[Edit] This is an answer to the author's original, unedited question which was actually two questions.
I must admit this syntax is highly
confusing for me. How can this be
legal C++ ? :) Is there any trick
under the hood ? Is this syntax
documented anywhere ?
This is perfectly legal and it's actually not too complicated.
template <class T>
void fn(int x)
cout << x << endl;
int main(int argc, char** argv)
C<void (int x)> c;
c.function_pointer = &fn;
c.function_pointer(123); // outputs x
It's basically the same thing as doing:
typedef void Function(int);
This type is not just applicable C++, it's just as applicable in C (the actual type C is parameterized to). The template magic here is taking something like the Function typedef here and being able to detect the types of the return values and arguments. Explaining that would be too lengthy here and boost::function uses a lot of the function traits meta-templates in boost to retrieve that information. If you really want to spend the time to learn this, you should try to understand the boost implementation starting with boost::function_traits in Boost.Type Traits.
However, I want to address your general problem. I think you are trying too hard to simplify a couple of lines of perfectly acceptable code. There's nothing wrong with passing the arguments for your command subclasses through their parameterized subclass constructors. Is is really worth trying to involve typelists and boost::function-like solutions here, thereby increasing compile times and code complexity significantly, just for that?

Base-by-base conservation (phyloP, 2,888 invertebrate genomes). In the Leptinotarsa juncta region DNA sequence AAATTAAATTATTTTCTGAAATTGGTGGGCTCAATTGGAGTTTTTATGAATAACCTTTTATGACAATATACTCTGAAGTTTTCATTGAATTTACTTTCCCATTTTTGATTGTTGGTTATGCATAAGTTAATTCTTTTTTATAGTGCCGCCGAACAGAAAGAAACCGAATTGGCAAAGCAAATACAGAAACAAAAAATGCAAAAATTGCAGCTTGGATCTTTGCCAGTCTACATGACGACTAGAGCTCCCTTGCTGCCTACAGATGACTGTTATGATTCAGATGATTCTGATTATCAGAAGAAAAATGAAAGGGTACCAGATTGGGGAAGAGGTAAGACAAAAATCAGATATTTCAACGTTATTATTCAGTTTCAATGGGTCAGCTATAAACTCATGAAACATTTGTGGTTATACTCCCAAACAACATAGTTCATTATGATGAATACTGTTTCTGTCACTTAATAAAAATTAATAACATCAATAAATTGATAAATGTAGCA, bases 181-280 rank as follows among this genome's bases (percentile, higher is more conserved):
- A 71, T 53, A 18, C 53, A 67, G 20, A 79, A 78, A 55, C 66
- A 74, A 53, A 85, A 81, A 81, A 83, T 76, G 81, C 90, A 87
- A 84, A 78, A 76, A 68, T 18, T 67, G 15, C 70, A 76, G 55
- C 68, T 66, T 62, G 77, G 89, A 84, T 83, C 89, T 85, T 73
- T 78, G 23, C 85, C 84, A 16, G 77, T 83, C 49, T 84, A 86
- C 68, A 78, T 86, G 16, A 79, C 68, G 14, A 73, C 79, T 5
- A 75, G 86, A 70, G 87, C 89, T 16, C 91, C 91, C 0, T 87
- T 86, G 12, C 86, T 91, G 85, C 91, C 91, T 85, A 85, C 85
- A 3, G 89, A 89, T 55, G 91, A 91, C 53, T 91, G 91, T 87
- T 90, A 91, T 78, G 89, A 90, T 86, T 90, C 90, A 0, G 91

If you want to reduce it further, just write an execute function that will execute any command subclass and add it to the undo stack and so on:
typedef boost::shared_ptr<Command> CommandPtr;
void execute(const CommandPtr& cmd)
// add command to undo stack or whatever else you want to do
// The client can simply write something like this:
execute(CommandPtr(new CmdAdd(some_value) );
I really think the trade-off of trying to make it any more complicated isn't worth it. The boost authors wanted to write an extremely general-purpose solution for boost::function which would be used by many people across many platforms and compilers. However, they didn't try to generalize a command system capable of executing functions with different signatures across a unified undo system (thereby requiring the state of these commands to be preserved even after one is initially finished calling them and be able to undo and re-execute them without re-specifying the original state data on subsequent executions). For that, your inheritance-based approach is most likely the best and most straightforward one.